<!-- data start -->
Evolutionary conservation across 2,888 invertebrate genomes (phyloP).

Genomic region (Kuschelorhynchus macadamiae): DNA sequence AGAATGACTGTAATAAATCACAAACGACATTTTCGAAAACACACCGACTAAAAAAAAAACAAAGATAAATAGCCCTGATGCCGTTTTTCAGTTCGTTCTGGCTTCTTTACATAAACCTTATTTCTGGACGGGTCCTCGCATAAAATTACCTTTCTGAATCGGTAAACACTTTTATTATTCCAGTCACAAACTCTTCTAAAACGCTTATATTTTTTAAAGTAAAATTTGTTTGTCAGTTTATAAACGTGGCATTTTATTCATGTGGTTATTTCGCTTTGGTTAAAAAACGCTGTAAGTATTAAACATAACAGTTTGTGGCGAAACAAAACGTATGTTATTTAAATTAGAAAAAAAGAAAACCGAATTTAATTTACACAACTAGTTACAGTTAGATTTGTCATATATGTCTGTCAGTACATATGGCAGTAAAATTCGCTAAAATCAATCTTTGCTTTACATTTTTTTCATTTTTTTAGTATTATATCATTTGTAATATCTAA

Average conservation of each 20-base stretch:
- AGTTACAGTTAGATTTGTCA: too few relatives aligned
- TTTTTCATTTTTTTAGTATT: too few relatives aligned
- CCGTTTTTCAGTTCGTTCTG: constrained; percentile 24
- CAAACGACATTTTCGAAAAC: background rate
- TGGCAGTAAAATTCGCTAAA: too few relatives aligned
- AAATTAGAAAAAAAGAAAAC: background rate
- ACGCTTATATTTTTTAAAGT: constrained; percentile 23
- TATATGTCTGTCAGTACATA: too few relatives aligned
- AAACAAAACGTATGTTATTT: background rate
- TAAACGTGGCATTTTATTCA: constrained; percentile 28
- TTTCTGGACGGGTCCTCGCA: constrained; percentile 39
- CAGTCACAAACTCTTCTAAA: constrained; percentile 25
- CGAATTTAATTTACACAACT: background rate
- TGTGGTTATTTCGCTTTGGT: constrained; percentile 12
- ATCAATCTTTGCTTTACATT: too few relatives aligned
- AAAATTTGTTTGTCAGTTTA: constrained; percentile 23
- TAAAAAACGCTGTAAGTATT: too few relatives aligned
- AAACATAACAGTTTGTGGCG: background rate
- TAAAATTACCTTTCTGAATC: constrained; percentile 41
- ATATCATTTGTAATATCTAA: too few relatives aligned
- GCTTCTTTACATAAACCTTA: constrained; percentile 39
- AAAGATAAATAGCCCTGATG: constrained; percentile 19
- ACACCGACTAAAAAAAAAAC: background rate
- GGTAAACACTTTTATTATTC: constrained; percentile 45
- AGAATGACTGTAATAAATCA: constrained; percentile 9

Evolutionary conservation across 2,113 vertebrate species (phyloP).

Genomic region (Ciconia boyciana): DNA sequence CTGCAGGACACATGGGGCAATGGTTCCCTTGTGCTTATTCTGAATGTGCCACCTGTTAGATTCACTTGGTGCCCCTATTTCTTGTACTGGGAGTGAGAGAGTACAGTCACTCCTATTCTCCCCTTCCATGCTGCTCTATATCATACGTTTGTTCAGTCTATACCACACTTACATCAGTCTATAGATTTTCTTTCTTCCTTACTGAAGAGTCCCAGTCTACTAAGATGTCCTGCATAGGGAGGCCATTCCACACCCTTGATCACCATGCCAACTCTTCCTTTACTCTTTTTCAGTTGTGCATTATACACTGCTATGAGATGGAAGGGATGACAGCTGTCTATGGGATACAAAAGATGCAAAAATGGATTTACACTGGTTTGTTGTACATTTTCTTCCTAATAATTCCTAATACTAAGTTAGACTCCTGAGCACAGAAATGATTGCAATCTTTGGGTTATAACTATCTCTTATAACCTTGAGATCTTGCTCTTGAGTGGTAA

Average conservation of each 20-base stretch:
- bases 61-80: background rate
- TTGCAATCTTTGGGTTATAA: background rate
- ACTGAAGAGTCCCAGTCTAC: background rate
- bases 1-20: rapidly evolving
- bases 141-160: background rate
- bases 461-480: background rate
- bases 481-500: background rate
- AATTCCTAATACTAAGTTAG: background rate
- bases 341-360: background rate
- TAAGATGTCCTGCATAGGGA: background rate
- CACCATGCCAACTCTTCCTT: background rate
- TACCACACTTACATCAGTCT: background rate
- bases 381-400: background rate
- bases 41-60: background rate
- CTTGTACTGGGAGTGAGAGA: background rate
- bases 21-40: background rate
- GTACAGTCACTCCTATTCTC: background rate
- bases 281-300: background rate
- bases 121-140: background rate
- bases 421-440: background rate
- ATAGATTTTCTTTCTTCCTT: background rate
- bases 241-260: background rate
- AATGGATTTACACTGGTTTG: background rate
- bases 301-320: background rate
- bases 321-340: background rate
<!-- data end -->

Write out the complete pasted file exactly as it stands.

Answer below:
Evolutionary conservation across 2,888 invertebrate genomes (phyloP).

Genomic region (Kuschelorhynchus macadamiae): DNA sequence AGAATGACTGTAATAAATCACAAACGACATTTTCGAAAACACACCGACTAAAAAAAAAACAAAGATAAATAGCCCTGATGCCGTTTTTCAGTTCGTTCTGGCTTCTTTACATAAACCTTATTTCTGGACGGGTCCTCGCATAAAATTACCTTTCTGAATCGGTAAACACTTTTATTATTCCAGTCACAAACTCTTCTAAAACGCTTATATTTTTTAAAGTAAAATTTGTTTGTCAGTTTATAAACGTGGCATTTTATTCATGTGGTTATTTCGCTTTGGTTAAAAAACGCTGTAAGTATTAAACATAACAGTTTGTGGCGAAACAAAACGTATGTTATTTAAATTAGAAAAAAAGAAAACCGAATTTAATTTACACAACTAGTTACAGTTAGATTTGTCATATATGTCTGTCAGTACATATGGCAGTAAAATTCGCTAAAATCAATCTTTGCTTTACATTTTTTTCATTTTTTTAGTATTATATCATTTGTAATATCTAA

Average conservation of each 20-base stretch:
- AGTTACAGTTAGATTTGTCA: too few relatives aligned
- TTTTTCATTTTTTTAGTATT: too few relatives aligned
- CCGTTTTTCAGTTCGTTCTG: constrained; percentile 24
- CAAACGACATTTTCGAAAAC: background rate
- TGGCAGTAAAATTCGCTAAA: too few relatives aligned
- AAATTAGAAAAAAAGAAAAC: background rate
- ACGCTTATATTTTTTAAAGT: constrained; percentile 23
- TATATGTCTGTCAGTACATA: too few relatives aligned
- AAACAAAACGTATGTTATTT: background rate
- TAAACGTGGCATTTTATTCA: constrained; percentile 28
- TTTCTGGACGGGTCCTCGCA: constrained; percentile 39
- CAGTCACAAACTCTTCTAAA: constrained; percentile 25
- CGAATTTAATTTACACAACT: background rate
- TGTGGTTATTTCGCTTTGGT: constrained; percentile 12
- ATCAATCTTTGCTTTACATT: too few relatives aligned
- AAAATTTGTTTGTCAGTTTA: constrained; percentile 23
- TAAAAAACGCTGTAAGTATT: too few relatives aligned
- AAACATAACAGTTTGTGGCG: background rate
- TAAAATTACCTTTCTGAATC: constrained; percentile 41
- ATATCATTTGTAATATCTAA: too few relatives aligned
- GCTTCTTTACATAAACCTTA: constrained; percentile 39
- AAAGATAAATAGCCCTGATG: constrained; percentile 19
- ACACCGACTAAAAAAAAAAC: background rate
- GGTAAACACTTTTATTATTC: constrained; percentile 45
- AGAATGACTGTAATAAATCA: constrained; percentile 9

Evolutionary conservation across 2,113 vertebrate species (phyloP).

Genomic region (Ciconia boyciana): DNA sequence CTGCAGGACACATGGGGCAATGGTTCCCTTGTGCTTATTCTGAATGTGCCACCTGTTAGATTCACTTGGTGCCCCTATTTCTTGTACTGGGAGTGAGAGAGTACAGTCACTCCTATTCTCCCCTTCCATGCTGCTCTATATCATACGTTTGTTCAGTCTATACCACACTTACATCAGTCTATAGATTTTCTTTCTTCCTTACTGAAGAGTCCCAGTCTACTAAGATGTCCTGCATAGGGAGGCCATTCCACACCCTTGATCACCATGCCAACTCTTCCTTTACTCTTTTTCAGTTGTGCATTATACACTGCTATGAGATGGAAGGGATGACAGCTGTCTATGGGATACAAAAGATGCAAAAATGGATTTACACTGGTTTGTTGTACATTTTCTTCCTAATAATTCCTAATACTAAGTTAGACTCCTGAGCACAGAAATGATTGCAATCTTTGGGTTATAACTATCTCTTATAACCTTGAGATCTTGCTCTTGAGTGGTAA

Average conservation of each 20-base stretch:
- bases 61-80: background rate
- TTGCAATCTTTGGGTTATAA: background rate
- ACTGAAGAGTCCCAGTCTAC: background rate
- bases 1-20: rapidly evolving
- bases 141-160: background rate
- bases 461-480: background rate
- bases 481-500: background rate
- AATTCCTAATACTAAGTTAG: background rate
- bases 341-360: background rate
- TAAGATGTCCTGCATAGGGA: background rate
- CACCATGCCAACTCTTCCTT: background rate
- TACCACACTTACATCAGTCT: background rate
- bases 381-400: background rate
- bases 41-60: background rate
- CTTGTACTGGGAGTGAGAGA: background rate
- bases 21-40: background rate
- GTACAGTCACTCCTATTCTC: background rate
- bases 281-300: background rate
- bases 121-140: background rate
- bases 421-440: background rate
- ATAGATTTTCTTTCTTCCTT: background rate
- bases 241-260: background rate
- AATGGATTTACACTGGTTTG: background rate
- bases 301-320: background rate
- bases 321-340: background rate